So in summary:

  • What is the expected refresh-cycle lifespan of the e-ink panel? Is repainting every 10 minutes simply too aggressive?
  • Is the PicoGraphics library refreshing the panel properly? Should it be clearing to blank, or with a negative of the existing image, first?
    • If not, would it help to work around this for now by doing a two-stage manual clear, first to a negative image (or plain taupe?), display.update(), then to the target image, display.update()? At the cost of twice the refresh duration. (Inverting the current PG framebuffer contents in Python may be tricky…)

Thanks!

(When I say “not usually that bad”, this is after some color clears, a couple of days ago:


there’s still visible artefacting from where dates have been there, but it’s more in the “this is the beginnings of a problem” stage than a “my panel is ruined” one.)

Ok, I implemented clear-to-taupe-first, and it looks like the controller itself is doing the negation of the existing image during the flip phase…that’s consistent with seeing the new image before the plain-taupe phase when doing a single display.update().

Can’t tell if a problem that grew over months is solved yet, but I just caused another beautiful red screen tooling around with the server again, and after a day of double-refreshes it is looking a lot, lot better:

The CircuitPython driver has a specific “clear-the-screen” internal function. I think they send a full white image, do a full refresh and then send the real data. This really slows down updates, but maybe this helps?

That sounds a lot like what I’m currently doing (clear to taupe, refresh, draw the image, refresh).

Which is still not quite right, because that second refresh does a negative of the target image, then taupe again, then a the negative of the image and its final draw. The last two steps are correct, but it’s trying to clear taupe to taupe via the framebuffer contents which are not yet on the screen, which is both unnecessary and wrong (as I understand all of this). :/

I took some recordings of the two update mechanisms, moving from a natural photo scene to synthetic test image with big color blocks (both with overlay), so you can see the transition clearly. (The pause on a plain taupe screen in the middle is the pico doing image decoding.)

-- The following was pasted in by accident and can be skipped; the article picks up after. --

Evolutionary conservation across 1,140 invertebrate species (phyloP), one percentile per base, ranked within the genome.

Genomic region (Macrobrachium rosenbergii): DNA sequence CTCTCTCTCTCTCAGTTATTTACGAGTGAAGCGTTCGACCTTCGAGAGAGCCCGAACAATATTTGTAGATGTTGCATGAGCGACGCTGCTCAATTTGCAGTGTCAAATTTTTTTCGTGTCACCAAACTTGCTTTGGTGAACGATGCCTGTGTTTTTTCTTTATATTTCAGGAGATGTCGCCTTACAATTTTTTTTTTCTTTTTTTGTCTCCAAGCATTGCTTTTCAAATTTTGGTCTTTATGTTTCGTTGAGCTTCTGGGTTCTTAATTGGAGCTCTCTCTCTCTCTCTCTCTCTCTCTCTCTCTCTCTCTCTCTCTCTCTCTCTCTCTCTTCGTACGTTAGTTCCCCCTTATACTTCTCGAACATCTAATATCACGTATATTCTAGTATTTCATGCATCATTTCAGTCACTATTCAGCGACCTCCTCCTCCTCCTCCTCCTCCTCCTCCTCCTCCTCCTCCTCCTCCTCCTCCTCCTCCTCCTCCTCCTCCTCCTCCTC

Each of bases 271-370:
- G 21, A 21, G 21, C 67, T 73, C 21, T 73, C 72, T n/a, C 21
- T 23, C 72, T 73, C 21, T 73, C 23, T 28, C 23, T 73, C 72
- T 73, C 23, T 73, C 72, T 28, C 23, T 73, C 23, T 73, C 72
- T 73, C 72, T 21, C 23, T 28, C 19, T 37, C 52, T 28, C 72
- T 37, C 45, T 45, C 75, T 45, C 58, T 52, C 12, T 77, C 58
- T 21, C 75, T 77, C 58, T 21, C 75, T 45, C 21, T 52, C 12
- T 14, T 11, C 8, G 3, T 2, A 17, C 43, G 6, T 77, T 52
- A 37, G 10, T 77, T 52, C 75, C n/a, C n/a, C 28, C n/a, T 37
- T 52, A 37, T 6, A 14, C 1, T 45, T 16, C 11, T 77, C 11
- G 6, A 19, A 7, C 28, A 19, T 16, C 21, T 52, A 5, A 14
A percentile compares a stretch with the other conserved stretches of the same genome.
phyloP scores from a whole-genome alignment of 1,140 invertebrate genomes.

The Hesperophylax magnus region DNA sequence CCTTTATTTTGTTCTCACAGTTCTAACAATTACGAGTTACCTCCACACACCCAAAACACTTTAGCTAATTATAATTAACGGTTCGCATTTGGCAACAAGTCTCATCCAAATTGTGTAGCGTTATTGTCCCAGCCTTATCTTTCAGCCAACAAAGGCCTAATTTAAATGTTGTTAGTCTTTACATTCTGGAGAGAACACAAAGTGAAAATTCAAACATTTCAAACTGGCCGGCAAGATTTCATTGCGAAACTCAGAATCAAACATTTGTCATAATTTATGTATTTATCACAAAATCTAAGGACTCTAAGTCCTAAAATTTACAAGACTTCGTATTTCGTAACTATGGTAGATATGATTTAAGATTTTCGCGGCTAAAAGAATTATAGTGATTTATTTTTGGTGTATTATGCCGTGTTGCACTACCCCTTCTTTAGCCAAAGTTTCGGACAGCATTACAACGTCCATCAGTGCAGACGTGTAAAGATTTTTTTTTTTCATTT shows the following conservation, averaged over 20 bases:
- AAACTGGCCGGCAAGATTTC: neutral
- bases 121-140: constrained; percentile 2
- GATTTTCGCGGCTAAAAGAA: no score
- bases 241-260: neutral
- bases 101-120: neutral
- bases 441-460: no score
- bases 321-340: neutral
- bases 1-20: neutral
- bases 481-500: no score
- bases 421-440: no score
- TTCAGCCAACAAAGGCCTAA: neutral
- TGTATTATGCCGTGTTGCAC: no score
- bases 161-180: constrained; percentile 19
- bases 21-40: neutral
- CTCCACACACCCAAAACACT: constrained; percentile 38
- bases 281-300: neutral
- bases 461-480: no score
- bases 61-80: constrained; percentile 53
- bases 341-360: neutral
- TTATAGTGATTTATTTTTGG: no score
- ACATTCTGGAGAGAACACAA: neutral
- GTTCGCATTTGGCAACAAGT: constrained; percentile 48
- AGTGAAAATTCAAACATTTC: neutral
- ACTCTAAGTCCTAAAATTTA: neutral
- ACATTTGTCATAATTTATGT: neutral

Single-update, just writing a new image then making a single update() call:

This is what the guides/examples seem to do. But I’m not convinced it’s correct that the display is showing a negative of the synthetic image before it’s cleared to blank—it should be flashing to negatives of the photo scene, right? Which is no longer in PicoGraphics’ memory, and possibly this single-buffer is the root problem.

Double-update, which is a taupe* fill, update(), image plot, and then update() again:

This is what I’m using now, and it seems to be a bit healthier at the cost of another 40 second cycle, but it’s still not quite right. After the manual clear, at about 40 seconds, the second update() is beginning with attempting to “undo” the new synthetic image that is not yet present, reaches it own clear state around the one minute mark, and then starts the process of flashing negative images of it actually pull the ink into its final state. So it’s both taking longer than it needs to, and possibly not quite keeping charges balanced.

It really looks like update() needs to know both the previous and new framebuffer contents, but I’m not sure what the fix is here, because this seems right down in the controller from code spelunking (which is why this is a support forum thread, not a GitHub PR…).

(* I’ve since switched out white for taupe, given the borders go full white during a clear too.)